> "What you see before you," the Voice continued — the Voice that no
> longer echoed the thoughts of the professor — "is what you would
> call an amoeba, a giant amoeba.

CROW: Would you believe … a giant amoeba with cupholders?

TOM: It’s, it’s, maybe more of a paramecium? Would you buy that?

> It is I — this amoeba, who am
> addressing you — children of an alien universe.

JOEL: [ As the Amoeba ] Are … are any of you buying this?

> It is I, who
> through this captured instrument of expression, whose queer language
> you can understand, am explaining my presence on your planet.

CROW: [ As the Amoeba ] I … you know, this got a better reaction when I tried it at open-mic night.

> I
> pour my thoughts into this specialised brain-box which I have
> previously drained of its meager thought-content." (Here the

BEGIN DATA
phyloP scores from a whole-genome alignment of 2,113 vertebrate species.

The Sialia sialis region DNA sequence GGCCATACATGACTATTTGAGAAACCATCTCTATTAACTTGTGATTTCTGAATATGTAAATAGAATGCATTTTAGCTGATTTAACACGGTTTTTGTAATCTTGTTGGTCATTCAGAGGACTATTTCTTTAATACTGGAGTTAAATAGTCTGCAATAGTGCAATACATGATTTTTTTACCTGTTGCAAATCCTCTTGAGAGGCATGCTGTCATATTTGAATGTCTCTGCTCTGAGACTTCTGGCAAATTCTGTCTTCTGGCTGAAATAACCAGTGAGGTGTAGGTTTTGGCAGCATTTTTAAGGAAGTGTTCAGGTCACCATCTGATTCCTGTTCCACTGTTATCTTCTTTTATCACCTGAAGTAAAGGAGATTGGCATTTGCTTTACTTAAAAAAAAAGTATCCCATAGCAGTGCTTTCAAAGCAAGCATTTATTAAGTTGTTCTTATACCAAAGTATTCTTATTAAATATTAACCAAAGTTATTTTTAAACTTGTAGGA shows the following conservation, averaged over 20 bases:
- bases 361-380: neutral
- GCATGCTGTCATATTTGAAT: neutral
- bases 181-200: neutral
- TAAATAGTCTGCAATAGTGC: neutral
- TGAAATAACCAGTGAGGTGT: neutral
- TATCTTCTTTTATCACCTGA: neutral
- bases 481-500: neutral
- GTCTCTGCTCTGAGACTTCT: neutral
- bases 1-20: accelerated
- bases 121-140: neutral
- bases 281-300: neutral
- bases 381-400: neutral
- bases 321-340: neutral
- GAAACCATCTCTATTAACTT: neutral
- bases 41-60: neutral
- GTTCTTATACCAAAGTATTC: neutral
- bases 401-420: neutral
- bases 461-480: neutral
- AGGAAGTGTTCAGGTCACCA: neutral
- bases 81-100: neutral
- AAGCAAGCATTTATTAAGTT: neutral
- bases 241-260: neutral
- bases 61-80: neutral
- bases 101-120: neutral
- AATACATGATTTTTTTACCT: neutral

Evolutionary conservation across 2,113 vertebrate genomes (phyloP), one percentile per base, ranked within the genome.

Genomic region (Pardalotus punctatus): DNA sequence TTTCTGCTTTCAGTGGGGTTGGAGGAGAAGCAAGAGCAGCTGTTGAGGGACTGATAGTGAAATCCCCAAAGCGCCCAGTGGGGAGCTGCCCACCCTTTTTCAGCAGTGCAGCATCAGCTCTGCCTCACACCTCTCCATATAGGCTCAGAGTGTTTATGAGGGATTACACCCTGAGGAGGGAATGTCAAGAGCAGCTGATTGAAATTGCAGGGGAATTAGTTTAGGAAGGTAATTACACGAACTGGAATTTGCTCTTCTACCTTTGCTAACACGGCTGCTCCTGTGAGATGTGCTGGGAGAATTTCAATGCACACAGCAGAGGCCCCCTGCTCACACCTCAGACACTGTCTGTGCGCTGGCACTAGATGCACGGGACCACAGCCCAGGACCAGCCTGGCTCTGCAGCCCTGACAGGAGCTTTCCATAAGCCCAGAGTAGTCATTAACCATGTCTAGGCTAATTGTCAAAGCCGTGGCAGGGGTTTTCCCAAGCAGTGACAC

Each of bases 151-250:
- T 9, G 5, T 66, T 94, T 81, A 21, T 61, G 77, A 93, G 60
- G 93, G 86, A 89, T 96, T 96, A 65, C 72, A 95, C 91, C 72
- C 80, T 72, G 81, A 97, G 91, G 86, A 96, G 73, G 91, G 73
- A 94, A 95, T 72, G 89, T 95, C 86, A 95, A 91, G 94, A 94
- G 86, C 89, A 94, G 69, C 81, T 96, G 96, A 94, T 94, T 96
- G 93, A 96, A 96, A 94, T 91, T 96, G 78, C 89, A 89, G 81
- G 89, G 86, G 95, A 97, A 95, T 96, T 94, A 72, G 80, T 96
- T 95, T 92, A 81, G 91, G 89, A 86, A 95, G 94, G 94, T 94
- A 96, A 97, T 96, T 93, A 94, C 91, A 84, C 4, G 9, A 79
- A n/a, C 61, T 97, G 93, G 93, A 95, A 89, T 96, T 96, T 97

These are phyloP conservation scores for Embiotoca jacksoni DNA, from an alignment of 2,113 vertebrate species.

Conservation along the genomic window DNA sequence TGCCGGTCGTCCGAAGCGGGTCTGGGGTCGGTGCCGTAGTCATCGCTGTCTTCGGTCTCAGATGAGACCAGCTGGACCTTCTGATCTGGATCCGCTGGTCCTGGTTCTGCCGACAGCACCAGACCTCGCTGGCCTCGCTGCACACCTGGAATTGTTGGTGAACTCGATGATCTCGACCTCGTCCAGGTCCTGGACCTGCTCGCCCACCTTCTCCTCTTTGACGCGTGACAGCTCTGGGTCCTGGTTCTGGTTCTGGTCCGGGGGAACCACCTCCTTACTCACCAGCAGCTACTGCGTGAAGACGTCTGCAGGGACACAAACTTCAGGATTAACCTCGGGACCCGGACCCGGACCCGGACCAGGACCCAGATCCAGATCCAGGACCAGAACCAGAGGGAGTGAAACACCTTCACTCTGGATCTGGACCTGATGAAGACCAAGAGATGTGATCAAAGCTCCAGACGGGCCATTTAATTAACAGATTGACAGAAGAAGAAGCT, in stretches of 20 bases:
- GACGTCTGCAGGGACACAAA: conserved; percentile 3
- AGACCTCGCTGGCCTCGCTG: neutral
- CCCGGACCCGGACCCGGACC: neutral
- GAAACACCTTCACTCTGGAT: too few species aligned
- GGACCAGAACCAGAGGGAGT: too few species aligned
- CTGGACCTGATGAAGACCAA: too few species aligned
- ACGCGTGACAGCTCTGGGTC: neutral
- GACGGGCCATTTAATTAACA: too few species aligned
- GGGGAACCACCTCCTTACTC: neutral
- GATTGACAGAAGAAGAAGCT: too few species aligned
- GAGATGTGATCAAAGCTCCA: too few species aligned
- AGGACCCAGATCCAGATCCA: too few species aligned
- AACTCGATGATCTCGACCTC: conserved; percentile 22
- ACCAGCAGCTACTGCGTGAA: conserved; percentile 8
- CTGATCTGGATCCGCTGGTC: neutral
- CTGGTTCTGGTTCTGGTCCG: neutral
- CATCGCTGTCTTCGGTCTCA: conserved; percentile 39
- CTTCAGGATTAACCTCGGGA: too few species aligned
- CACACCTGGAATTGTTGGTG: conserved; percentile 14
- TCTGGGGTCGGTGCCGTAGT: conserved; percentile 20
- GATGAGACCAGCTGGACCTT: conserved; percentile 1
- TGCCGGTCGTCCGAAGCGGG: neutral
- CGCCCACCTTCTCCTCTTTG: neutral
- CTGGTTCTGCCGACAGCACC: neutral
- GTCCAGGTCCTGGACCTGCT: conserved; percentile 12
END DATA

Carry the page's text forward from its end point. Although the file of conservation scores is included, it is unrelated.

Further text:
> "honorable colleagues" nudged each other gleefully.)

TOM: Mind-wiping is fun when it’s someone else on the faculty senate getting it!

> "I have so
> drained it for the purpose of analysis and that the flow of my own
> ideas may pass from my mind to yours unimpeded by any distortion
> that might otherwise be caused by their conflict with the thoughts
> of this individual.

JOEL: Oh, uh, PS, we’re not the bad guys?

>
> "First I absorbed the brain-content of this being whom you call Bill
> Jones, but I found his mental instrument unavailable.

TOM: Oh, sheesh.

> It was
> technically untrained in the use of your words that would best
> convey my meaning.

CROW: [ Bill Jones ] Are you calling me stupid?

JOEL: [ As Amoeba ] I’m saying you have an abundance of deficiencies!

CROW: [ Bill Jones ] Well … okay then.

[ To continue … ]

MiSTed: The Jovian Jest (part 1 of 4)